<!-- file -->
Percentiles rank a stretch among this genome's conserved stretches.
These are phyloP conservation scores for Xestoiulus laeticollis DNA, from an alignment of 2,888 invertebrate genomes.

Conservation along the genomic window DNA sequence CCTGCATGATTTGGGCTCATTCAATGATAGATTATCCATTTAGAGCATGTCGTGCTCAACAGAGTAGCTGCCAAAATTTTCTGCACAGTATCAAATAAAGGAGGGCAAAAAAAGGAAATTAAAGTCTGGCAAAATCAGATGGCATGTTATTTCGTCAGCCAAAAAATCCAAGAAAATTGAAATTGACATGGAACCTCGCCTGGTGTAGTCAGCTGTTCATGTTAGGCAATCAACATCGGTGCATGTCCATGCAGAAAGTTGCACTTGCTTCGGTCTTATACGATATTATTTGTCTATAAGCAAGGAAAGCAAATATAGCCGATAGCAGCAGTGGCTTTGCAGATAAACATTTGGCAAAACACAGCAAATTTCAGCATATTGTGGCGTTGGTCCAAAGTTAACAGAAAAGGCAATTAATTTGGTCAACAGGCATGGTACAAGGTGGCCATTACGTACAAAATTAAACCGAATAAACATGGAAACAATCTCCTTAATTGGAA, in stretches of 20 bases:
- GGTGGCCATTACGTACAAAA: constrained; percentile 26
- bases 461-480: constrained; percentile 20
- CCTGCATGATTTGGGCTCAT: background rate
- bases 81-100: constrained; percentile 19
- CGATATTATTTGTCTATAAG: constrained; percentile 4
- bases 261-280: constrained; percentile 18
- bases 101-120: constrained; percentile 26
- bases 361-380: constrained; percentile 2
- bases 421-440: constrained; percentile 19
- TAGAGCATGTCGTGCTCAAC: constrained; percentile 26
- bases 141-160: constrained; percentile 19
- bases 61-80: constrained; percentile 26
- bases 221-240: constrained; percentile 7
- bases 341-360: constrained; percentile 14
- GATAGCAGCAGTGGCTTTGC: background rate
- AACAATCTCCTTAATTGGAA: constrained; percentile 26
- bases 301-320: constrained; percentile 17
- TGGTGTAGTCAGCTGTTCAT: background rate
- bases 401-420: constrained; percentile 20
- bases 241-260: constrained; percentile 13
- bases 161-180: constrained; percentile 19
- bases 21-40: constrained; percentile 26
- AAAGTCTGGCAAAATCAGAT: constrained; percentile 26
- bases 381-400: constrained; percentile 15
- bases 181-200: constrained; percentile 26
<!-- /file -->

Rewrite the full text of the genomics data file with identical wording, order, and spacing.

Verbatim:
Percentiles rank a stretch among this genome's conserved stretches.
These are phyloP conservation scores for Xestoiulus laeticollis DNA, from an alignment of 2,888 invertebrate genomes.

Conservation along the genomic window DNA sequence CCTGCATGATTTGGGCTCATTCAATGATAGATTATCCATTTAGAGCATGTCGTGCTCAACAGAGTAGCTGCCAAAATTTTCTGCACAGTATCAAATAAAGGAGGGCAAAAAAAGGAAATTAAAGTCTGGCAAAATCAGATGGCATGTTATTTCGTCAGCCAAAAAATCCAAGAAAATTGAAATTGACATGGAACCTCGCCTGGTGTAGTCAGCTGTTCATGTTAGGCAATCAACATCGGTGCATGTCCATGCAGAAAGTTGCACTTGCTTCGGTCTTATACGATATTATTTGTCTATAAGCAAGGAAAGCAAATATAGCCGATAGCAGCAGTGGCTTTGCAGATAAACATTTGGCAAAACACAGCAAATTTCAGCATATTGTGGCGTTGGTCCAAAGTTAACAGAAAAGGCAATTAATTTGGTCAACAGGCATGGTACAAGGTGGCCATTACGTACAAAATTAAACCGAATAAACATGGAAACAATCTCCTTAATTGGAA, in stretches of 20 bases:
- GGTGGCCATTACGTACAAAA: constrained; percentile 26
- bases 461-480: constrained; percentile 20
- CCTGCATGATTTGGGCTCAT: background rate
- bases 81-100: constrained; percentile 19
- CGATATTATTTGTCTATAAG: constrained; percentile 4
- bases 261-280: constrained; percentile 18
- bases 101-120: constrained; percentile 26
- bases 361-380: constrained; percentile 2
- bases 421-440: constrained; percentile 19
- TAGAGCATGTCGTGCTCAAC: constrained; percentile 26
- bases 141-160: constrained; percentile 19
- bases 61-80: constrained; percentile 26
- bases 221-240: constrained; percentile 7
- bases 341-360: constrained; percentile 14
- GATAGCAGCAGTGGCTTTGC: background rate
- AACAATCTCCTTAATTGGAA: constrained; percentile 26
- bases 301-320: constrained; percentile 17
- TGGTGTAGTCAGCTGTTCAT: background rate
- bases 401-420: constrained; percentile 20
- bases 241-260: constrained; percentile 13
- bases 161-180: constrained; percentile 19
- bases 21-40: constrained; percentile 26
- AAAGTCTGGCAAAATCAGAT: constrained; percentile 26
- bases 381-400: constrained; percentile 15
- bases 181-200: constrained; percentile 26